Hundreds of thousands of Lebanese of various religions sounded their cries in unison in streets and public squares throughout the country calling for government reforms.
Fueled by economic insecurity and deteriorating living conditions, a fifth day of protests Oct. 21 were sparked by government plans to impose new taxes.
Lebanon's Catholic patriarchs -- who have repeatedly raised their voices against political corruption, imploring the government to address the country's dire economic situation -- expressed their solidarity with the demonstrators.
Cardinal Bechara Rai, Maronite patriarch, cut short a pastoral visit in Africa to return to Lebanon amid the unprecedented uprising.
Speaking from Laos, Nigeria, Oct. 20, Cardinal Rai said that Lebanon's government officials "know that they are the ones who brought their country to this situation and they must find successful ways to reform."
The cardinal reiterated that more than one-third of Lebanese citizens are below the poverty line, the country's unemployment rate stands at nearly 40% and that "hunger and destitution threaten many citizens."
"We pray to God, through the intercession of our mother Mary, Our Lady of Lebanon, and St. Charbel, to touch the conscience of our political officials and inspire them to find the necessary, successful and quick solutions to the economic and social crisis, which has become a crisis of hunger," which the cardinal said threatens the lives of the Lebanese as did the famine in 1914.
The crisis, "imposed from within," Cardinal Rai said, led elderly and youth alike to demonstrate their rejection of such political practices. "In so doing they (the demonstrators) have all shown that they are united from all spectrums demanding a decent living."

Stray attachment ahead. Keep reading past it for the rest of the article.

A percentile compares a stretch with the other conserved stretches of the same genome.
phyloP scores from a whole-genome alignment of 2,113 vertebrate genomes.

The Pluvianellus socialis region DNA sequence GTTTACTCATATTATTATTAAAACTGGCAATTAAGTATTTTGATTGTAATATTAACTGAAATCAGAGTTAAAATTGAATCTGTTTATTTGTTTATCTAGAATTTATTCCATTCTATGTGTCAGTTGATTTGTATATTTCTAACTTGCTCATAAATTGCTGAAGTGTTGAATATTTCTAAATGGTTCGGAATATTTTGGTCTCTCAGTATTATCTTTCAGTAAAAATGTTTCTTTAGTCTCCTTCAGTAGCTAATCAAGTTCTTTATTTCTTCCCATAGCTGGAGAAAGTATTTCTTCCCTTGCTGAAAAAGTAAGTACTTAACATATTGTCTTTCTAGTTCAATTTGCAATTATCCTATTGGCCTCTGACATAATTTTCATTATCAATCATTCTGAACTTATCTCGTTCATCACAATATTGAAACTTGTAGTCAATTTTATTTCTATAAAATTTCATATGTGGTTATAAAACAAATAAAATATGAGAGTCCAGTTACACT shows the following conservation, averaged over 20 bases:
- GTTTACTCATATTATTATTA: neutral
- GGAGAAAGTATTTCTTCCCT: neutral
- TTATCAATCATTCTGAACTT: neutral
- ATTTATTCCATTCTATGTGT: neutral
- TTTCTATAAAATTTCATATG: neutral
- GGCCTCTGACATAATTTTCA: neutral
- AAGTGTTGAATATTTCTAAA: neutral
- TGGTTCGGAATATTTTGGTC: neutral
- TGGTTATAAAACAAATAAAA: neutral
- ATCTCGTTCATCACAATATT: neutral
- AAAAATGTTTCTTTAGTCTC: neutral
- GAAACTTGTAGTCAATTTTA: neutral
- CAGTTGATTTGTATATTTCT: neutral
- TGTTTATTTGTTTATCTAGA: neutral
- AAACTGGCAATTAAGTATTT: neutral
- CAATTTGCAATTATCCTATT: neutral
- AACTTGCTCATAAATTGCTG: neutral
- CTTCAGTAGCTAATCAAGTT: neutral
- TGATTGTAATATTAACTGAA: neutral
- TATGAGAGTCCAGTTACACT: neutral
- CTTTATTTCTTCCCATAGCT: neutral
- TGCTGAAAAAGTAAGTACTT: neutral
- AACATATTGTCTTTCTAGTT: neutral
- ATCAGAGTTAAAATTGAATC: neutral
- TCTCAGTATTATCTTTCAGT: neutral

In an effort to quell the demonstrations, Lebanon's coalition government Oct. 21 approved a package of economic reforms that reportedly included a plan to overturn the new taxes and cut by half the salaries of top officials.
Melkite Patriarch Joseph Absi also declared his solidarity with the people "who express today their pain and bitterness and loss of confidence in those who brought them to this bitter reality."
He appealed to government officials "to respond to the demands of the Lebanese people and not drown them with promises, after reaching the brink of despair."
Patriarch Absi emphasized that "serious reform and the elimination of waste and hot spots of corruption and respect for the dignity of the citizen is urgent and necessary to restore confidence in officials and the salvation of the homeland."
Syriac Catholic Patriarch Ignace Joseph III Younan offered his support to the protesters' demands as well. "We appeal to the consciences of officials, if there is a conscience in this world of hypocrisy, to be within the responsibility assigned to them," he said.
He urged officials to "listen to the voice of the people, and immediately undertake the necessary and fundamental reforms," including fighting corruption and holding the corrupt accountable, ending the theft of public money, stopping waste in state facilities and refraining from imposing any tax increase.
"We ask God to inspire officials to get out of this current crisis and to implement the demands of the people, to return to Lebanon its peace, security and prosperity, and to its citizens to reassure, stability and a decent life, through the intercession of our mother, the Virgin Mary of Lebanon, and all the saints and martyrs,'' he said.
In affirming their solidarity with the demonstrators, each patriarch pointedly called for maintaining peacefulness and rejected any violent means or destruction by protesters. "We are well aware of the role of the fifth column," Cardinal Rai cautioned, referring to groups that foment violence.
Under Lebanon's power-sharing system, the presidency is reserved for a Maronite Catholic, while the prime minister is a Sunni Muslim and the speaker of parliament is a Shiite Muslim. About 40% of Lebanon's citizens are Christian.